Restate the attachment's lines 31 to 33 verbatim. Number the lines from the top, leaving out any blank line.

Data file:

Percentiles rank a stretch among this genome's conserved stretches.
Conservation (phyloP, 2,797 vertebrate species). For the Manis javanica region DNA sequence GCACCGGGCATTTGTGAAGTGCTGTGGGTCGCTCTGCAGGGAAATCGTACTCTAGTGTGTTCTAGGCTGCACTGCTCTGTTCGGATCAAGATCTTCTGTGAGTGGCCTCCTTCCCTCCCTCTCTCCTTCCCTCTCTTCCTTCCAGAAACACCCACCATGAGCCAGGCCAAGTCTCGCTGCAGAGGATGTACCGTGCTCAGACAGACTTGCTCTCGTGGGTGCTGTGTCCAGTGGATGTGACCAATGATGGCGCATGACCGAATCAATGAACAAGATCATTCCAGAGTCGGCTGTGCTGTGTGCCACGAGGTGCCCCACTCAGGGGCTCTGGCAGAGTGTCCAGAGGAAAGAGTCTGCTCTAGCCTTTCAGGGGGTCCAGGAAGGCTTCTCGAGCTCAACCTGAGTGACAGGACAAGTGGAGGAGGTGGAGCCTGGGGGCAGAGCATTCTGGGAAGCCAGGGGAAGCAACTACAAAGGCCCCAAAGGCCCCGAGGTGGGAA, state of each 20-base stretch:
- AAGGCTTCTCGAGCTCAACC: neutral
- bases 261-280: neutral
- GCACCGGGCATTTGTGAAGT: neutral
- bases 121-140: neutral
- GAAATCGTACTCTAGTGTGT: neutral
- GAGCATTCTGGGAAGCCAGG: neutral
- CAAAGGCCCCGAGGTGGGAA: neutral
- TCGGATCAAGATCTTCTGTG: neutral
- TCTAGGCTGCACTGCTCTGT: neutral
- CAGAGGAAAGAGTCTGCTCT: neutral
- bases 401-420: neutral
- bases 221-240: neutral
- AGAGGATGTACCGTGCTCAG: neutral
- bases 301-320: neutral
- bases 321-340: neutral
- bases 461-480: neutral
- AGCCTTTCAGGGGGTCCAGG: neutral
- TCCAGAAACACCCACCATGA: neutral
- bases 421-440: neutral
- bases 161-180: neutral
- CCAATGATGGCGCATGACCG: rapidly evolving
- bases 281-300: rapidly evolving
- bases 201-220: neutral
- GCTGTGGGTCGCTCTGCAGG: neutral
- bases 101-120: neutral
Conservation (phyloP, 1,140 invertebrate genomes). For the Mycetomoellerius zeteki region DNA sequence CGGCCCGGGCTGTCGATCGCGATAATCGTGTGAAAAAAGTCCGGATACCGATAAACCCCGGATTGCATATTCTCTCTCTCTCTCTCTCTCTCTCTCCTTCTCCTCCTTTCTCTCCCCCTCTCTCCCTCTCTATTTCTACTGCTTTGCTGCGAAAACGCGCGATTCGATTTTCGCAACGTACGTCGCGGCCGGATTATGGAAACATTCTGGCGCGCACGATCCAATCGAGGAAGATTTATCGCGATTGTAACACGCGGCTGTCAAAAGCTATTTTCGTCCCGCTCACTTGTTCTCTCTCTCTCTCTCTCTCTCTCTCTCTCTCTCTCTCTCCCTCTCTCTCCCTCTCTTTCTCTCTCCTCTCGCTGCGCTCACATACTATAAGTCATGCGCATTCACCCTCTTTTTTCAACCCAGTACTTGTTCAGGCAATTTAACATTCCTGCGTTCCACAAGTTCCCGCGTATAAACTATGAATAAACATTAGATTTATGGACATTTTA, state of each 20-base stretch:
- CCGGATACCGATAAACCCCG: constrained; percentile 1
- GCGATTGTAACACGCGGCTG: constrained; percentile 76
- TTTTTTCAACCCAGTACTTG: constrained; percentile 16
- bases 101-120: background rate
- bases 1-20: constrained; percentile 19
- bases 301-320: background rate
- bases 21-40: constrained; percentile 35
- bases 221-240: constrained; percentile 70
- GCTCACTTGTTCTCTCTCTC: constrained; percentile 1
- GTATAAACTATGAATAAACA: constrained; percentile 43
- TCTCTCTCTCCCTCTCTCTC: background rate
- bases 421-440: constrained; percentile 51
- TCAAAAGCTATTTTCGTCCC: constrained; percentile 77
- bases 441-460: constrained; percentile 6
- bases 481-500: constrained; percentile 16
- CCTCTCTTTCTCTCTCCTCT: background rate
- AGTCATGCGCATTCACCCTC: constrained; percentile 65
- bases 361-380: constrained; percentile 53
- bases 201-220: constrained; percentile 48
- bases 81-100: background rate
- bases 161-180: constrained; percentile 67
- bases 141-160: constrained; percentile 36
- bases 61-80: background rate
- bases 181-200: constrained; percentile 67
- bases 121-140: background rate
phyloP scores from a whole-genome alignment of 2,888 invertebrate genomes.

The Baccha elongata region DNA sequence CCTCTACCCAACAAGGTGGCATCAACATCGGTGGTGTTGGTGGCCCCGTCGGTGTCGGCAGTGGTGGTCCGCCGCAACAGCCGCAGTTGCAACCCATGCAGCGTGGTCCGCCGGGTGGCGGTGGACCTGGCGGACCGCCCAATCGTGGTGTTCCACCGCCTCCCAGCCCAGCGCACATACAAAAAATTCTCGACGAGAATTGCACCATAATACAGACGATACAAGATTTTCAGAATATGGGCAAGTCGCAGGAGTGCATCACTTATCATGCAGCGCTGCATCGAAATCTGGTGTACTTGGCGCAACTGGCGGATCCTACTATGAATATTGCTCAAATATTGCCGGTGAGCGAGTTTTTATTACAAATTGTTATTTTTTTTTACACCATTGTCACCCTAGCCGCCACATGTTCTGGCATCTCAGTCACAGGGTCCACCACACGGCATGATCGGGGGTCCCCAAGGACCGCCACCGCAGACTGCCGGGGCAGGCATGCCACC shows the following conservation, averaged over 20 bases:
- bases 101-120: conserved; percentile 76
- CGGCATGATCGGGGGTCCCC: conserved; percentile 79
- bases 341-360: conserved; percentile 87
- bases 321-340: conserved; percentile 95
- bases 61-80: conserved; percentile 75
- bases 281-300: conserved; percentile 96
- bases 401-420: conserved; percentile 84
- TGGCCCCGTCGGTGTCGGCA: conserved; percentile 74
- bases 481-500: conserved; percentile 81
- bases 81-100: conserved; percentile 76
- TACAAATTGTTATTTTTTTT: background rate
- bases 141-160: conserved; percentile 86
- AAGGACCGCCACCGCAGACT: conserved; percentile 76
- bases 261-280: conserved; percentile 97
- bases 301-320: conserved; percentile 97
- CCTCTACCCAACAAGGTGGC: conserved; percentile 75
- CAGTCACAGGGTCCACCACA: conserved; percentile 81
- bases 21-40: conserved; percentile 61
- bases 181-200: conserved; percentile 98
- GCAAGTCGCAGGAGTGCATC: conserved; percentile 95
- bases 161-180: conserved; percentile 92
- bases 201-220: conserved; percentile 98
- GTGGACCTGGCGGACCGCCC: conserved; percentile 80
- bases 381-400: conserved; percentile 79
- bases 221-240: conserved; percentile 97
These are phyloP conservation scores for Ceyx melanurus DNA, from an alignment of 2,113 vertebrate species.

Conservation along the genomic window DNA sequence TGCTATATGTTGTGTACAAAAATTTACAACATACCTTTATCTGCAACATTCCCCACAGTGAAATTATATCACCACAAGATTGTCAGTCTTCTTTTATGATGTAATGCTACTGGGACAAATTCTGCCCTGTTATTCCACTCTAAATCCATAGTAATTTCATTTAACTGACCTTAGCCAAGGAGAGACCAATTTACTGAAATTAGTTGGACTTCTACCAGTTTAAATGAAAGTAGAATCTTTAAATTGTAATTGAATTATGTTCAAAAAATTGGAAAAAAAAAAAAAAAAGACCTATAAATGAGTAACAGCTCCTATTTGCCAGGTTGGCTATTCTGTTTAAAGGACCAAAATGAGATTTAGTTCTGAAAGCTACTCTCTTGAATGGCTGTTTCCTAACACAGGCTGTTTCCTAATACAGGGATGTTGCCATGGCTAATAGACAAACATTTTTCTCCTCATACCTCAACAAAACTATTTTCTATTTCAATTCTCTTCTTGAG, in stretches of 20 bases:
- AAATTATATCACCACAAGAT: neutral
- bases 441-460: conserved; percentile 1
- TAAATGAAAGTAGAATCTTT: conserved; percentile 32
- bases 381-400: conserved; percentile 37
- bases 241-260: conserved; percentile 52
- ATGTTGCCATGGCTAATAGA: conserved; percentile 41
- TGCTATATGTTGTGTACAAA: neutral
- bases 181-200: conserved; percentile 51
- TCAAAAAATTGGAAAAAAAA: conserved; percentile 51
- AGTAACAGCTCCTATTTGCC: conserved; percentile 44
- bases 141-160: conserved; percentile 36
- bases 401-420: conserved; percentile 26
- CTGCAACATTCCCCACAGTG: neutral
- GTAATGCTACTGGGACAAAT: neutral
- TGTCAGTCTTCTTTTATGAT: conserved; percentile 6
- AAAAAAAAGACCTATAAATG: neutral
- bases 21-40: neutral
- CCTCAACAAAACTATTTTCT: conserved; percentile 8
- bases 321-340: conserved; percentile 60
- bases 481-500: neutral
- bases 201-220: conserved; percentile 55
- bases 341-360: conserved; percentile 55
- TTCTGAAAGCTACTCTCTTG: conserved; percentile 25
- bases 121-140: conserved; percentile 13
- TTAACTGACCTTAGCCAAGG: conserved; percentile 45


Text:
- TTTTTTCAACCCAGTACTTG: constrained; percentile 16
- bases 101-120: background rate
- bases 1-20: constrained; percentile 19